The therapy titration module 713 can be programmed to control the neural stimulation according to stimulation instructions, such as a stimulation routine or schedule 724, stored in memory. Neural stimulation can be delivered in a stimulation burst, which is a train of stimulation pulses at a predetermined frequency. Stimulation bursts can be characterized by burst durations and burst intervals. A burst duration is the length of time that a burst lasts. A burst interval can be identified by the time between the start of successive bursts. A programmed pattern of bursts can include any combination of burst durations and burst intervals. A simple burst pattern with one burst duration and burst interval can continue periodically for a programmed period or can follow a more complicated schedule. The programmed pattern of bursts can be more complicated, composed of multiple burst durations and burst interval sequences. The programmed pattern of bursts can be characterized by a duty cycle, which refers to a repeating cycle of neural stimulation ON for a fixed time and neural stimulation OFF for a fixed time. Duty cycle is specified by the ON time and the cycle time, and thus can have units of ON time/cycle time. According to some embodiments, the control circuit controls the neural stimulation generated by the stimulation circuitry by initiating each pulse of the stimulation signal. In some embodiments, the stimulation control circuit initiates a stimulation signal pulse train, where the stimulation signal responds to a command from the controller circuitry by generating a train of pulses at a predetermined frequency and burst duration. The predetermined frequency and burst duration of the pulse train can be programmable. The pattern of pulses in the pulse train can be a simple burst pattern with one burst duration and burst interval or can follow a more complicated burst pattern with multiple burst durations and burst intervals. In some embodiments, the stimulation control circuit controls the stimulation output circuit to initiate a neural stimulation session and to terminate the neural stimulation session. The burst duration of the neural stimulation session under the control of the control circuit can be programmable. The controller may also terminate a neural stimulation session in response to an interrupt signal, such as may be generated by one or more sensed parameters or any other condition where it is determined to be desirable to stop neural stimulation.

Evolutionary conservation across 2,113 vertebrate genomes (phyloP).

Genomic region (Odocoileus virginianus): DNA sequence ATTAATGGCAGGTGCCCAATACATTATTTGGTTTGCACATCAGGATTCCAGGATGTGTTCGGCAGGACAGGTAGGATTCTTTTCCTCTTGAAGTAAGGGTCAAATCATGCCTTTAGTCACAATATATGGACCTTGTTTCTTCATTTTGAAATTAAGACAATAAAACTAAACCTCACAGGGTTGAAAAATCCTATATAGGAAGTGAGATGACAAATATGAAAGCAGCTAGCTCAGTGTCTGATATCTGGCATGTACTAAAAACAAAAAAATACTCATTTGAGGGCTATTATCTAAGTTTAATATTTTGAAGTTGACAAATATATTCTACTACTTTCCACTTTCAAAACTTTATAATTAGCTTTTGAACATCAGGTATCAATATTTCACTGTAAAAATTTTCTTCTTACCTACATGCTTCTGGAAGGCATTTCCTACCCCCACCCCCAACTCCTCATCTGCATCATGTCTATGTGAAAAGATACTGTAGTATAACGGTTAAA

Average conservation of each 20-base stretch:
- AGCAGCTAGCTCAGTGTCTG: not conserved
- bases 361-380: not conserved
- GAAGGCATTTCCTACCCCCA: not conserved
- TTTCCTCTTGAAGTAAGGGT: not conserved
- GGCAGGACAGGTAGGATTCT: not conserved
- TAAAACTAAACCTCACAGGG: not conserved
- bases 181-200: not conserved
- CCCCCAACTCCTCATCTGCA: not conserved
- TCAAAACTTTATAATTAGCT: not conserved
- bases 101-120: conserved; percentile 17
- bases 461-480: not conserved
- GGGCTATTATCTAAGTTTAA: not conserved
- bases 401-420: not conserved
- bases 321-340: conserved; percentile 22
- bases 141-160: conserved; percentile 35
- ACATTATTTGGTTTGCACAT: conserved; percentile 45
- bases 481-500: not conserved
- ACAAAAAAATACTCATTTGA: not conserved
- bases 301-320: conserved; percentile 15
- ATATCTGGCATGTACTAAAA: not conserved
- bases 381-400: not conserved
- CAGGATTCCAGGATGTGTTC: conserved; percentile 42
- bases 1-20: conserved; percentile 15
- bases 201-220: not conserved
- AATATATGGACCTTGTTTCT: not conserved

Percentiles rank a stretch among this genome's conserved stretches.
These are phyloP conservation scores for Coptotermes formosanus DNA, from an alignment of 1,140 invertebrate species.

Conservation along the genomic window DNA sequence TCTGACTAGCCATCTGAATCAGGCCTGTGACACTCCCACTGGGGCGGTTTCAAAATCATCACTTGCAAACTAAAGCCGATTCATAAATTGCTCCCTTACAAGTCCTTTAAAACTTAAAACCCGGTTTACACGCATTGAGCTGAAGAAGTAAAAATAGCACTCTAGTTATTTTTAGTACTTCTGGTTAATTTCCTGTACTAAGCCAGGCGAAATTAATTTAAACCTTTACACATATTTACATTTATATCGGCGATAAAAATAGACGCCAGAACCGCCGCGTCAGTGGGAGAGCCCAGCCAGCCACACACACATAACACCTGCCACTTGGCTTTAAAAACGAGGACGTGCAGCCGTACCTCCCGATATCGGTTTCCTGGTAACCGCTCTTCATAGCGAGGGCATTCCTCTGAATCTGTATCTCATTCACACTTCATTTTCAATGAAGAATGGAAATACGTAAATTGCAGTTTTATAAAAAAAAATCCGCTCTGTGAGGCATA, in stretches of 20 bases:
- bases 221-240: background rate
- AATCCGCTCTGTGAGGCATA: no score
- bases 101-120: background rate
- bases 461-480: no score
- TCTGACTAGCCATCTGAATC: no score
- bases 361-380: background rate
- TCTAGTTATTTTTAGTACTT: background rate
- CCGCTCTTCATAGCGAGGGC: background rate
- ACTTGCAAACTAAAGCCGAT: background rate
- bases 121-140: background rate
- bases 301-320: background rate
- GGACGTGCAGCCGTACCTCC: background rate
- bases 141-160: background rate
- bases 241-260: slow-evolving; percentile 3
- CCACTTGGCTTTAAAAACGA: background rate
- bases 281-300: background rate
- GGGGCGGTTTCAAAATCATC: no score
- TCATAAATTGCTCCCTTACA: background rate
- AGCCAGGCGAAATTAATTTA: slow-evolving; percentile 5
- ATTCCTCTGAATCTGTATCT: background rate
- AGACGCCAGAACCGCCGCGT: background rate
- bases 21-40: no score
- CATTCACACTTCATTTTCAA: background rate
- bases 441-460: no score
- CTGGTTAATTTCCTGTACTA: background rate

A device may include a programmed therapy schedule or routine stored in memory and may further include a clock or timer which can be used to execute the programmable stimulation schedule. For example, a physician can program a daily/weekly schedule of therapy based on the time of day. A stimulation session can begin at a first programmed time, and can end at a second programmed time. Various embodiments initiate and/or terminate a stimulation session based on a signal triggered by a user. Various embodiments use sensed data to enable and/or disable a stimulation session.

According to various embodiments, the stimulation schedule refers to the time intervals or period when the neural stimulation therapy is delivered. A schedule can be defined by a start time and an end time, or a start time and a duration. Various schedules deliver therapy periodically. By way of example and not limitation, a device can be programmed with a therapy schedule to deliver therapy from midnight to 2 AM every day, or to deliver therapy for one hour every six hours, or to deliver therapy for two hours per day, or according to a more complicated timetable. Various device embodiments apply the therapy according to the programmed schedule contingent on enabling conditions, such as sensed exercise periods, patient rest or sleep, low heart rate levels, and the like. For example, the stimulation can be synchronized to the cardiac cycle based on detected events that enable the stimulation. The therapy schedule can also specify how the stimulation is delivered.

FIG. 8 illustrates an IMD, according to various embodiments of the present subject matter. The illustrated IMD 825 provides neural stimulation signals for delivery to predetermined neural targets. The illustrated device includes controller circuitry 826 and memory 827. The controller circuitry is capable of being implemented using hardware, software, and combinations of hardware and software. For example, according to various embodiments, the controller circuitry includes a processor to perform instructions embedded in the memory to perform functions associated with the neural stimulation therapy. The illustrated device further includes a transceiver 828 and associated circuitry for use to communicate with a programmer or another external or internal device. Various embodiments have wireless communication capabilities. For example, some transceiver embodiments use a telemetry coil to wirelessly communicate with a programmer or another external or internal device.